Google Responsive Ads

What are Google’s New Responsive Search Ads?

Google has announced a new ad product based on machine learning, which adapts to users’ search queries for more accurate results.

In these new responsive search ads, businesses can provide up to 15 headlines and four lines of description. Once these are submitted, Google will perform tests to learn which ads offer the strongest performance for different queries.

Google claims that incorporating machine learning into testing multiple combinations has the power to increase an ad’s clicks by as much as 15 percent.

However, the new responsive search ads do more than this: they open the door for advertisers to take part in additional auctions and provide matches for more searches. As a result, companies using Google AdWords will be able to reach a wider audience.


More space for bigger descriptions

Advertisers will have a little more space to play with, as descriptions can contain as many as 90 characters rather than just 80. Each responsive search ad may display up to three different headlines instead of only two. Two descriptions can also appear.

This is a fantastic addition to the Google AdWords platform. Businesses of all sizes and across all industries will benefit from experimenting with Google’s new responsive search ads.

With additional space for your description fields and as many as 15 headlines, your PPC ad copy gives Google plenty of potential combinations to try.

After all, the aim of PPC is to help advertisers reach potential buyers through the most relevant, engaging ads. The new responsive search ads should help companies to match more queries, increasing your chances to boost conversions.

Google’s responsive search ads are in beta at present and being provided to a limited group of AdWords clients.


Intelligent testing for successful campaigns

Being able to essentially let Google’s machine learning to test multiple combinations and decide on the most effective takes some of the strain off. A/B testing is an essential part of cultivating a successful PPC campaign, but now Google will take the initiative.

Of course, you still have to put real effort and consideration into creating the various headlines and descriptions you submit. The stronger the ideas you provide to Google, the better the combinations are likely to be.

It is vital to spend time looking into the best keywords, headlines and tone to grab your target audience. Keep in mind that Google’s responsive search ads can only work with what you deliver.

This is another exciting step in Google’s ongoing advances in online advertising. We look forward to seeing where they go next.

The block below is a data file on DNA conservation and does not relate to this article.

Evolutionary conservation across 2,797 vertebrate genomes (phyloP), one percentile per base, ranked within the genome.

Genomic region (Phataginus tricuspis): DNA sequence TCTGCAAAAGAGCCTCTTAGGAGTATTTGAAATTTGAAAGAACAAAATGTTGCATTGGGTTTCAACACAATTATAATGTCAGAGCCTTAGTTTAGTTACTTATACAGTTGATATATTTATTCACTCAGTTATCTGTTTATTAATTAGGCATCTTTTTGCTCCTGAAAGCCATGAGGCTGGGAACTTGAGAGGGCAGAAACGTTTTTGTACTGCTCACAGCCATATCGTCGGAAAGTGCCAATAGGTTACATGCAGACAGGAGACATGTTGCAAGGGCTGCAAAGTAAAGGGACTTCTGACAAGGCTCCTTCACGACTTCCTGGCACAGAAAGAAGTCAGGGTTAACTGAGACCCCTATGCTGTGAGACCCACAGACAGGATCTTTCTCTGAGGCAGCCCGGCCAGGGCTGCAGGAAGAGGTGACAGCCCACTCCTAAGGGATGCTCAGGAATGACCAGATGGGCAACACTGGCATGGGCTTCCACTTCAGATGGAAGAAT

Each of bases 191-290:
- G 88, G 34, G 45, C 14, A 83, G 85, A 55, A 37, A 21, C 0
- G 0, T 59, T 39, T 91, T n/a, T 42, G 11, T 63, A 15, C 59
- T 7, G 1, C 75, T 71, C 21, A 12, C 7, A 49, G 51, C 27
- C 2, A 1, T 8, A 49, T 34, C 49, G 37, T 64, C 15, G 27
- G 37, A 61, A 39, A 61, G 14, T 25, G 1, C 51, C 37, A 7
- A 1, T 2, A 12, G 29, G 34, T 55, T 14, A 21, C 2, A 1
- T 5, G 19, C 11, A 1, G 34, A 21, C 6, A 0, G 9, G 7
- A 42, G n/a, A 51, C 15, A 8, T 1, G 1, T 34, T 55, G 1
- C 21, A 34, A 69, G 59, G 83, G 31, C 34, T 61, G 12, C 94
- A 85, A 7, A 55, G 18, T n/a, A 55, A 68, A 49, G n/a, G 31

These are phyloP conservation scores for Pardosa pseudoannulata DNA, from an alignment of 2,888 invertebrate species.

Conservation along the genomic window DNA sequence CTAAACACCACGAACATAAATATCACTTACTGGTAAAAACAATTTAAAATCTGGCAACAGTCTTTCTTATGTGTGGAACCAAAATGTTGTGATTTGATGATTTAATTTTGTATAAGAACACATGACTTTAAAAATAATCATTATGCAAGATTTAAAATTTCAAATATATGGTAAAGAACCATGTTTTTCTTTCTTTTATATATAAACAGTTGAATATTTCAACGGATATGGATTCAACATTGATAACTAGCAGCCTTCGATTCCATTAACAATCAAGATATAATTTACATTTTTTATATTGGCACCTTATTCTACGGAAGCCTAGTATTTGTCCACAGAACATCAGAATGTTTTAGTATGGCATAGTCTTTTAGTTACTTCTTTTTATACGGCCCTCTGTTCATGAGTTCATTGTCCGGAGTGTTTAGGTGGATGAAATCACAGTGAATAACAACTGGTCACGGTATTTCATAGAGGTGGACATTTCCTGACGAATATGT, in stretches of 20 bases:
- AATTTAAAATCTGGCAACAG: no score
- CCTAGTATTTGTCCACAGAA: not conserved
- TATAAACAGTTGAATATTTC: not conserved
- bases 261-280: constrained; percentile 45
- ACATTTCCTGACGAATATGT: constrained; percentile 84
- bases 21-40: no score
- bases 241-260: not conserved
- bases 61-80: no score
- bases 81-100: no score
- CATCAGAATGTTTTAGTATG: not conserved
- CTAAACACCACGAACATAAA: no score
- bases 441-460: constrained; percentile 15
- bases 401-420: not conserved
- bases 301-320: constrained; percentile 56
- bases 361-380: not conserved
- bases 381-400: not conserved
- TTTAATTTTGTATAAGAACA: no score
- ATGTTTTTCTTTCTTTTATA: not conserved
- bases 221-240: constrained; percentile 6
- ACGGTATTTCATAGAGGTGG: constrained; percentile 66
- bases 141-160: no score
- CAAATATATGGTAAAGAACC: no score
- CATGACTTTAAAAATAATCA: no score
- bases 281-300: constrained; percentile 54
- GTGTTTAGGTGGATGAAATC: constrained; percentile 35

Are you looking to launch your own PPC campaign, or get better results with your current one? Give our Orange County digital marketing agency a call to learn more!

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What is A/B Testing?

What is A/B Testing?

A/B testing (or split testing) is mentioned again and again in the world of digital marketing, but what is it?

This can be an incredibly powerful part of optimizing your website and boosting your conversions. Performing an A/B test lets you compare two versions of a web page to identify which one works best.

This involves presenting the two pages to visitors at the same time, and whichever achieves higher conversion rates becomes the final version.

A/B testing gives you the power to make the most of your current traffic, and it can be applied to virtually any element of your website which impacts visitors’ behavior. This includes your headlines, sub headlines, testimonials, text in paragraphs, images, links, and more.

After all, Google is used to perform billions of searches each month, and you need to do everything you can to grab prospects’ attention.


Gathering Key Data

Before you run your A/B testing, you need to gather data that will ultimately help you identify the strongest variation.

Visitors’ behavior is one area to focus on, and certain tools can show obstacles that might prevent conversions or cause prospects to click away. For example, uninformative text which is too clustered together for comfortable reading, unattractive images, or an unclear CTA button can all contribute to a lack of conversions.

After exploring the results of such analysis, you would then be able to see where a potential new page would have to go. If you have problems with your CTA button or your text’s layout, you can create a new one with the same content presented differently.

If you can establish which of your options has the power to make a stronger impact on visitors, you should be able to increase conversions and build your user-base.


Trial and Error

It’s vital to make both variations as high-quality as possible, and give both a fair chance. Don’t be tempted to effectively sabotage one version of a page if you prefer the other, because what you prefer might not necessarily match your audience’s tastes.

A/B testing allows you to try different styles and presentation formats too. For example, if you feel your copy may be a little bland, your B page can be quirkier and funnier. If you find this garners fewer conversions during your sample period than the A page, you could perhaps try another new version that resembles the original more.

You can try again and again over time, eliminating less-successful variations and gathering data from the best to transform your site.

At Nett Solutions, our Orange County SEO team is passionate about helping businesses just like yours maximize your visibility, boost conversions, and ultimately achieve higher rankings. Give us a call now to see what we can do for you!

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Which Key Digital Marketing Trends Should You Follow?